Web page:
Irish Statesman (Letter of 17 Dec. 1927) [in response Padraic Colum’s charge that O’Flaherty had abandoned his native language]: ‘I have written in Irish. I wrote in Irish when I was sixteen. I won a gold medal from an organisation in Philadelphia for some Irish prose at that age, and procured a holiday as a result. Yes, and a leading article from the Tipperary Nationalist. That was a few years before the great war. I wonder was Una McC[lintock] Dix at that time interested in the Irish language? / When I began to write professionally I was no longer interested in the Irish language from a political point of view. I was more interested in politics and in the Irish people. I felt, in my young arrogance, that some ideas which I had picked up around the world might be useful to the Irish people, and I chose the best language for presenting these ideas to my people. As the people spoke English I naturally wrote in English. If I wrote in Irish they would not be able to read the stuff. And, of course, as the editor kindly remarked, no printer in Ireland would print the stuff in Irish or English. / Two years later I became less interested in politics and in the regeneration of the Irish people, intellectually; having come to the conclusion that my people were too hopelessly sunk in intellectual barbarism to be capable of being saved by a single man. The Shannon Scheme appeared to me to be more capable of doing the job. So I was seized, like George Moore, with a sudden desire to use the Irish language as a medium of expression. I wrote a few short stories for the Gaelic League organ. They printed them and sent me three copies of the issue in which they were printed. Then I consulted Padraig Ó Conaire and we decided that drama was the best means of starting a new literature in Irish. I became fearfully enthusiastic. The two of us went to Dublin and entered a hall where some fellows were holding a Gaeltacht Commission. We put our scheme before them for a travelling theatre and so on. I guaranteed to write ten plays. They thought we were mad and, indeed, they took little interest in us. In fact, I could see by their looks and their conversation that they considered us immoral persons. / However, I was undaunted. I wrote a play and gave it to Gearoid Ó Lochlainn. He liked it and got the Gaelic Drama league to produce it. That was not easy. Because some horrifying Christians from the Educational Department threatened fire and brimstone if they staged my work, on the ground that I was an immoral person. In fact, I believe, they had to pack the hall with detectives in order to prevent the Gaelic Christians from throwing my unfortunate play to the lions. / Although the theatre was packed, which rarely happens for these Gaelic plays, I was never paid for the production. / Here is the joke. The only remuneration I received for this play was from an English Socialist who dislikes Irish and everything connected with nationalism of any sort in any place. He paid me twenty five pounds for the gaelic manuscript, i.e. for my hand-writing. / I naturally swore that I would never write another word in Irish. If I do write in Irish I’ll take good care not to publish it and place it at the mercy of these sows. / I don’t write for money. If I wanted to write for money I could be a rich man now. I am a good craftsman and I am cunning enough to understand the various follies of mankind and womankind. In fact, if I ever get so hard up that I’ll lose my self-respect. I’ll start a religious paper in the Irish language and make a fortune on it. / I write to please myself and two friends. One is my wife and the other is Mr. Edward Garnett. I don’t write for Una McC. Dix, and for that reason I’d be pleased if she refrained from drawing my attention to her existence, because I just love writing about gadflies. / P.S. In answer to Messrs. Chambers and Colum, permit me to say that English was the first language I spoke. My father forbade us speaking Irish. At the age of seven I revolted against father and forced everybody in the house to speak Irish. Finally, allow me to say that I think Colum and other fellows like him are humbugs. If he is interested in Irish and in Ireland why doesn’t he stay in Ireland, learn the language and write in it? All the best Irish patriots live in America.’ (Quoted in Brian Ó Conchubhair, Boston College; ‘Liam Ó Flaithearta agus an Chinsearcht I nGaeilge’, paper presented at IASIL Conference, Limerick 1998.) Note: ‘I do not write for money [...] religious paper in the Irish language and make a fortune on it’ , also quoted in Sheeran, op. cit, 1976, p.91.)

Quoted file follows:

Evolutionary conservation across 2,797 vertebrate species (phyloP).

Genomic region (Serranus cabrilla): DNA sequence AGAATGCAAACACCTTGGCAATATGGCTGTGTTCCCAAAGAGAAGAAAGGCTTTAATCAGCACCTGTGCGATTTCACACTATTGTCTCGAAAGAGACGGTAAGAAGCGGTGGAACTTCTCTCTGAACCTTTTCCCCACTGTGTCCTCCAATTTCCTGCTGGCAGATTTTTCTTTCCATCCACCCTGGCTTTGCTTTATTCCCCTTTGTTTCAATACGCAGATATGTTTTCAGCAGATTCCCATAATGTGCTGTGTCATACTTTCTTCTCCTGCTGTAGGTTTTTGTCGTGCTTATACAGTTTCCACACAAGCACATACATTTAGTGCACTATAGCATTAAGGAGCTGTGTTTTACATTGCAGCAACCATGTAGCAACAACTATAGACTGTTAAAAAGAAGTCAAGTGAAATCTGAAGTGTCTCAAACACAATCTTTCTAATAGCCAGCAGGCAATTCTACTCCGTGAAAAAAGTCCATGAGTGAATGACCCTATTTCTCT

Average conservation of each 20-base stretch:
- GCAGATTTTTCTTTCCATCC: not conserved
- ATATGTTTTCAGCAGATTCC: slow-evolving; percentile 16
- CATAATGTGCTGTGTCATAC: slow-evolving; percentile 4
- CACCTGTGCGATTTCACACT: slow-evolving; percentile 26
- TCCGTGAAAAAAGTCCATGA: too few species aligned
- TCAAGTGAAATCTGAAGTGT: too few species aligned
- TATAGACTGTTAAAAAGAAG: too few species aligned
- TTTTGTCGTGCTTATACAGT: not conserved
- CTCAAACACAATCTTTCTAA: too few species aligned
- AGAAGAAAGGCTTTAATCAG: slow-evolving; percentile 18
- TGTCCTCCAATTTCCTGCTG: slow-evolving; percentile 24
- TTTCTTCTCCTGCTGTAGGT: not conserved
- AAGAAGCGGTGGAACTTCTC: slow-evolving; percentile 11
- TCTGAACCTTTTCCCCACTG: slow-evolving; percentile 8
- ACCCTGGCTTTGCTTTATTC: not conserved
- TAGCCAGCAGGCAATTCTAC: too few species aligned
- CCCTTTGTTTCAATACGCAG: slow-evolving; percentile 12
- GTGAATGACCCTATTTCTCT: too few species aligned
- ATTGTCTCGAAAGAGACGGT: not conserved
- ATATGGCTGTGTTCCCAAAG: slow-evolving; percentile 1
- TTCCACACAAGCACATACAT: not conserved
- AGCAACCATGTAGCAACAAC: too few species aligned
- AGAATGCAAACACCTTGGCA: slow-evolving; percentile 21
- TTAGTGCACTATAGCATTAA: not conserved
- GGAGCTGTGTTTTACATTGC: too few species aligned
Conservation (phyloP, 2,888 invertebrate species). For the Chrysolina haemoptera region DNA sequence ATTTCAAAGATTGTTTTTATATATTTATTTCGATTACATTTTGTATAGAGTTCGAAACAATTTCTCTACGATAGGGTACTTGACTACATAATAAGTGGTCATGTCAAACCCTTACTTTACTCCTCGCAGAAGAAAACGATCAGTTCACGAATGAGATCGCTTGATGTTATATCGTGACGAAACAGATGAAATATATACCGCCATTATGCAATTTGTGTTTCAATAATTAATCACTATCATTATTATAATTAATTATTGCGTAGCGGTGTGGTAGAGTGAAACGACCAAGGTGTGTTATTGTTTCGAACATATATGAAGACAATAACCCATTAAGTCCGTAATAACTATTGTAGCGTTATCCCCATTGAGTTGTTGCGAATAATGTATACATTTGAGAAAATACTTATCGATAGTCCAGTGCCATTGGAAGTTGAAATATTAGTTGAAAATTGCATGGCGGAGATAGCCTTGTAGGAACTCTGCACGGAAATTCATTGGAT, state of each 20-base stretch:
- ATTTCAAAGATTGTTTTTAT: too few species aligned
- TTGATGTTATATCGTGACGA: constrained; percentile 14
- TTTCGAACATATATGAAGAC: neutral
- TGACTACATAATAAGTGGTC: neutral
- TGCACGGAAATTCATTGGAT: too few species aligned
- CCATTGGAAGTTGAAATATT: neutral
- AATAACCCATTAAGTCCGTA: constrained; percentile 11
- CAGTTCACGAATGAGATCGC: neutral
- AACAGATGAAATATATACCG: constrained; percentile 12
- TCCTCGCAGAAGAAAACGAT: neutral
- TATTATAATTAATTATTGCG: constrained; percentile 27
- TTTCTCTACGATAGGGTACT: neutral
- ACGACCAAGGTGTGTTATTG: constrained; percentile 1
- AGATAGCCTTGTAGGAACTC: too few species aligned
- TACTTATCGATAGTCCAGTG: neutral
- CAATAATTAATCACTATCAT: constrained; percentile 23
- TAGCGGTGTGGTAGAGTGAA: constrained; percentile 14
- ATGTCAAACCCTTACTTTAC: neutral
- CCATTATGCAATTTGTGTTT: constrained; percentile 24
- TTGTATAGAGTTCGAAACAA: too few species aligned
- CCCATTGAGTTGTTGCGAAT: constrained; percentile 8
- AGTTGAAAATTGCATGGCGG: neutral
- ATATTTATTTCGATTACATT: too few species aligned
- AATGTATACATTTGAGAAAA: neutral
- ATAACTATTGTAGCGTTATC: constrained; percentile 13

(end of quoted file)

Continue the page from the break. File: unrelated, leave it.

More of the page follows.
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Remarks & Observations